No end to water rationing in Makhanda

Water crisis could have been avoided, says residents’ association

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Photo of people getting water from tankers
Makhanda residents collect water from a water tanker brought by humanitarian aid organisation, Gift of the Givers. Photo: Lucas Nowicki

Despite the rain in January, Makhanda remains in the grip of a water crisis. Schools, businesses and local residents continue to struggle to cope with water cuts implemented by Makana Municipality.

The municipality recently started a new rotational plan to ration water for the town of over 70,000 people. Water is cut every third day.

However, some areas report water outages at irregular times which go on for days on end. Hendrick Jantjies, a ward committee member from Hooggenoeg, said the water in his area is often cut for three days, sometimes a week at a time.

“It’s hard without water. You can’t use your toilet … You can’t buy it [drinking water] when you are poor,” he said.

Last year a rain tank was donated which has helped with “our survival”, he said. “We didn’t even get her name [the donor] to thank her,” said Jantjies.

Zoleka Kate, principal of Fikizolo Primary in Joza, where the taps have run dry, said, “We had tanks, but they were empty. We were trying to get water from the municipality, but they did not deliver. There were times when we had to ask parents to come fetch their children because there was no water.”

Kate said she relies on “good samaritans” for support. The Jojo tanks at the school were donated and filled up by the Gift of the Givers, which has been organising emergency drought relief in the area since February 2019.

“With 575 learners you can imagine what the toilets were like,” said Kate.

The January rains have helped fill the JoJo tanks, improving the situation at the school. However, Kate said that she is still trying to get funding to attach pumps from the JoJo tanks to the toilets.

Eastern Cape Department of Education spokesperson Loyiso Pulumani said that the department had recommended schools close early if they do not have water on the premises. He said the schools in the area surrounding Makhanda, and some schools in the township, have been worse affected.

Water cuts have seen businesses close temporarily. Earlier in the month, the Department of Home Affairs had to shut its doors.

Problems with supply system

Water is supplied to Makhanda through the Waainek and James Kleynhans treatment works. The James Kleynhans Treatment Works, situated on the east side of town, receives its raw water from the Orange and Fish rivers, but its capacity is limited to ten megalitres per day.

Waainek Treatment Works, situated on the west side of town, receives most of its water from Howiesons Poorthas dam, but only has eight megalitres capacity per day.

The dam level has recently risen to about 50% capacity, while the Settlers dam is at 5%. Both dams ran dry last year, forcing the municipality to only supply water from the James Kleynhans Treatment Works, which had to operate at above design capacity at 12 megalitres per day. The daily demand of the town is 18 megalitres per day.

Makana’s newly appointed Water and Sanitation manager Gubevu Maduna says that currently the water in Howiesons Poort would last about two months were Waainek to be run at full capacity.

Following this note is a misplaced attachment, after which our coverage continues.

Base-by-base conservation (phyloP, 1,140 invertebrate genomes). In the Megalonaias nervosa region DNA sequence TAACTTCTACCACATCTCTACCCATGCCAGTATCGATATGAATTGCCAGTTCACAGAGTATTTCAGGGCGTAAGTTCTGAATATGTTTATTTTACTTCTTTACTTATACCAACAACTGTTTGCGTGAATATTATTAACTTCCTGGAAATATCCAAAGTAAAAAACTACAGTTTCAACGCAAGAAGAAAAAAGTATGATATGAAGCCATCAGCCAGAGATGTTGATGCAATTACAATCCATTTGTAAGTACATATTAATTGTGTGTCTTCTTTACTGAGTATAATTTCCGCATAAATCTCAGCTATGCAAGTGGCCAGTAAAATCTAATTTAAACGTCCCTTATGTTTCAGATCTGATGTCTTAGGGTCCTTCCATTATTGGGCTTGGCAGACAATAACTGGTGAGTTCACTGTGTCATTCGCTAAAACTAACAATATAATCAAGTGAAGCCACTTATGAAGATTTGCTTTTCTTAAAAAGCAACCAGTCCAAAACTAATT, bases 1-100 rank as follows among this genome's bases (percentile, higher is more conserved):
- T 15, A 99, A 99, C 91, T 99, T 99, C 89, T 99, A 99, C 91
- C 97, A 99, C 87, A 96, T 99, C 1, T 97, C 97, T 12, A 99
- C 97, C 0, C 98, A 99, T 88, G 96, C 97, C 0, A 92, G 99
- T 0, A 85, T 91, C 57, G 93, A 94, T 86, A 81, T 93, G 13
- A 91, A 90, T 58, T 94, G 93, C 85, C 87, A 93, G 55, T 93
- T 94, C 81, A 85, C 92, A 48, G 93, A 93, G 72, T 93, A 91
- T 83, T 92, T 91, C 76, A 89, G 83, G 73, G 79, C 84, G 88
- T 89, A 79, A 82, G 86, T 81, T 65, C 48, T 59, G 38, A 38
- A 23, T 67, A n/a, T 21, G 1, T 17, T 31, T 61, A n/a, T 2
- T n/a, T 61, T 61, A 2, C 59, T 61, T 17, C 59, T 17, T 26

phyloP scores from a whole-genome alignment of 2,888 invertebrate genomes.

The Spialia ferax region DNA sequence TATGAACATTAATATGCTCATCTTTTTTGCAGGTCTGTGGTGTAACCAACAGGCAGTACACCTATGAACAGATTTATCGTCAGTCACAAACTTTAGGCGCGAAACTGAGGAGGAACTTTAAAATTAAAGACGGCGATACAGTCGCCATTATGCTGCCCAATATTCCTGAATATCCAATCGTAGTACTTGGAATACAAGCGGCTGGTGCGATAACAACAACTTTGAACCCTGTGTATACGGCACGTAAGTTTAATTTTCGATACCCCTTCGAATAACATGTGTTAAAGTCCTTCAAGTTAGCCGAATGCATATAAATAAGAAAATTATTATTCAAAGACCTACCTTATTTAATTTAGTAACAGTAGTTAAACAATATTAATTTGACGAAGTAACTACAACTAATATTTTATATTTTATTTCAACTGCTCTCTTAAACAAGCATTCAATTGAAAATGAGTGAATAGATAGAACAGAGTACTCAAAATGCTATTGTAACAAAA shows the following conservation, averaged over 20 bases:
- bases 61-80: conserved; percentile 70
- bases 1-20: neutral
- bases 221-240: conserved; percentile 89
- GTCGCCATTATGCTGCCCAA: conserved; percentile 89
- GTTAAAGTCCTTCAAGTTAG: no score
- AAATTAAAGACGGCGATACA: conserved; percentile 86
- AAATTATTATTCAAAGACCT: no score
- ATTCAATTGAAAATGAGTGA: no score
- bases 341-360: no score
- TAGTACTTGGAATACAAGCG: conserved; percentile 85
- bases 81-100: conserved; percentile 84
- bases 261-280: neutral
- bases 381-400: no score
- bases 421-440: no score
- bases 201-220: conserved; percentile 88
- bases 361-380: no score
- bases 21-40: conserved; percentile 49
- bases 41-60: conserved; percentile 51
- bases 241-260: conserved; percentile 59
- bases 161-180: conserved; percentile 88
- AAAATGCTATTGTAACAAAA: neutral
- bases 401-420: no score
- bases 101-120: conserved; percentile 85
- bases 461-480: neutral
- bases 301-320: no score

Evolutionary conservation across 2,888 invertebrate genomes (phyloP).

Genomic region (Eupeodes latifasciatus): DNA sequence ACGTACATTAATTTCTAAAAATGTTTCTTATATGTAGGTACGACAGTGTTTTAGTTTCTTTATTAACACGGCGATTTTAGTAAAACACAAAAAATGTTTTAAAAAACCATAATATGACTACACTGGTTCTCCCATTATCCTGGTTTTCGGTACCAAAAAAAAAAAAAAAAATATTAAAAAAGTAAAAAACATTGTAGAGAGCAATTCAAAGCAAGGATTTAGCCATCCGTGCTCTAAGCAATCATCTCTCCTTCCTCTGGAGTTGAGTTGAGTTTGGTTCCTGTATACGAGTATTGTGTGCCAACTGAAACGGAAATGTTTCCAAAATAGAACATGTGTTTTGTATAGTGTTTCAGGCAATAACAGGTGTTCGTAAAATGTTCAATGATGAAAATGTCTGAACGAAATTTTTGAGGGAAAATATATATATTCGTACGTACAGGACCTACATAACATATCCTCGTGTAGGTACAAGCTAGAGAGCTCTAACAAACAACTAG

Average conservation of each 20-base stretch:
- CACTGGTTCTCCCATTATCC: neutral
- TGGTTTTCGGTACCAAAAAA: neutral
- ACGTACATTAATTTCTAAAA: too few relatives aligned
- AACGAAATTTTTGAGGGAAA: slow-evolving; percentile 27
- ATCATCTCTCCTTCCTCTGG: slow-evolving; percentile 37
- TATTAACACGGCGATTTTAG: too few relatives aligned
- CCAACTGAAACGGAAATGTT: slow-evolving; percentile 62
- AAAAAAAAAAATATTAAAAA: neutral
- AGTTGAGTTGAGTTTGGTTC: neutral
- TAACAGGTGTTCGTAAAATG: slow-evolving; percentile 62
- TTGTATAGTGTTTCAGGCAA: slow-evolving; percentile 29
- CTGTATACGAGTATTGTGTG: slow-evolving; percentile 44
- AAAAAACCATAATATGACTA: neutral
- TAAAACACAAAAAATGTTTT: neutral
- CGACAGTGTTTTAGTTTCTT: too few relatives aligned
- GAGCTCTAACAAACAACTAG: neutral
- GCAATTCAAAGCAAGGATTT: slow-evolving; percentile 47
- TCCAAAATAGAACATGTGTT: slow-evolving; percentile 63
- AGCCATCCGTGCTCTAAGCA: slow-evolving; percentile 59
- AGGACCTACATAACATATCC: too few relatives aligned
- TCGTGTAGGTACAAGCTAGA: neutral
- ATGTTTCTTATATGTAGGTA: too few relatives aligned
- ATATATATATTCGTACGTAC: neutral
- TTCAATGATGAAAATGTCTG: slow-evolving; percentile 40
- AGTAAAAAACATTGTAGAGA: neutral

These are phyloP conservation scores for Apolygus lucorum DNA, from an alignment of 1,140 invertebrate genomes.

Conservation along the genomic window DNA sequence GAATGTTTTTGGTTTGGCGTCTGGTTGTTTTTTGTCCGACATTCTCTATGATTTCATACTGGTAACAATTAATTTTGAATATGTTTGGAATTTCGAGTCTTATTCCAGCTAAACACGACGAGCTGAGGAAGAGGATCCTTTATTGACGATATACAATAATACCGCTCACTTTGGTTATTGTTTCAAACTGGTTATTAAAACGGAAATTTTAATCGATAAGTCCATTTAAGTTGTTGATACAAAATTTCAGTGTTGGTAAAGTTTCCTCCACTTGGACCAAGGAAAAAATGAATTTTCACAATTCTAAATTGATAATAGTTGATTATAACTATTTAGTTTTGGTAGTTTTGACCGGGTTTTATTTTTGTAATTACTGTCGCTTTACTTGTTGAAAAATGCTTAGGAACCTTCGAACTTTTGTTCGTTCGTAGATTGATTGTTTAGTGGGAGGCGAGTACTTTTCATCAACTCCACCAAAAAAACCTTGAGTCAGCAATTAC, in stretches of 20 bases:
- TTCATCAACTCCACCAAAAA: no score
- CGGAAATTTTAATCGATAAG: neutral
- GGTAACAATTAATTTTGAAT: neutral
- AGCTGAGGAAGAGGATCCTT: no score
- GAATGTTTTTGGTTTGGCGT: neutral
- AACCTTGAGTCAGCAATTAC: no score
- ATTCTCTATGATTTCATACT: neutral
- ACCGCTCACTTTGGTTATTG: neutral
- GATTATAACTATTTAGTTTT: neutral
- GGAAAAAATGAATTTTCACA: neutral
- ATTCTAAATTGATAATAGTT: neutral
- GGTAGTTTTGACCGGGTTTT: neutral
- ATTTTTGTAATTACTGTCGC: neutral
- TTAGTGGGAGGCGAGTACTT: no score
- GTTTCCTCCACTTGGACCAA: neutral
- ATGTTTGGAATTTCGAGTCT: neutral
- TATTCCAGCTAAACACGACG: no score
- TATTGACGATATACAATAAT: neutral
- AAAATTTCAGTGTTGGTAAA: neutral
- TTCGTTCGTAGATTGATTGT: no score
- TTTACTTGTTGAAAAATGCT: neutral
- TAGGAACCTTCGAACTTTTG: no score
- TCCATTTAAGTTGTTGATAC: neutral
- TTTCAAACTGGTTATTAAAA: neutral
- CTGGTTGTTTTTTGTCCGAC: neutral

Maduna says that the municipality is launching an investigation into why the Settlers dam is not replenishing, especially after the recent rains.

Maduna said the plan is for long-term sustainability, not immediate relief and water rationing would continue.

Some local residents complain that the municipality has not done enough for poorer areas, leaving communities to rely on the support of Gift of the Givers and other community organisations.

Crisis could have been avoided

The municipality maintains that the water crisis was an unavoidable consequence of the extreme drought gripping the region, but Philip Machanick, chairperson of the Grahamstown Residents Association (GRA) says that the crisis could have been avoided if the 2015 planned upgrade for the James Kleynhans Treatment Works had been completed. The upgrade would have doubled its pumping capacity to 20 megalitres a day. Instead, the completion date kept on being pushed back until it became clear that the project was not going to be completed.

In 2019, when the water situation was at its worst, the provincial government intervened and brought in Amatola Water, a company which specialises in providing and managing sanitation and water supply services to municipalities, to facilitate the stalled project.

The R100-million project was supposed to be finished by 2020, but was stalled again.

Machanick said that the “government promised to fast track it” but has not done so.

Maduna said that Amatola Water had left the municipality in the dark during the tender process. He said he was frustrated at how long it has taken for Amatola Water, the implementing agent for the project, to award the contract.

Amatola Water spokesperson Nosisa Songayise confirmed that the contract had finally been awarded to Mamlambo Construction in January this year, after it was put out to tender in May 2019. The project is meant to be finished by March 2021.

The failure to supply water was cited in the Unemployed People’s Movement’s successful bid to get the Makana Municipality dissolved and put under administration. The provincial government is busy appealing the ruling, which is due to be heard in the Grahamstown High Court on the 3 March.

TOPICS:  Civil Society Government Water

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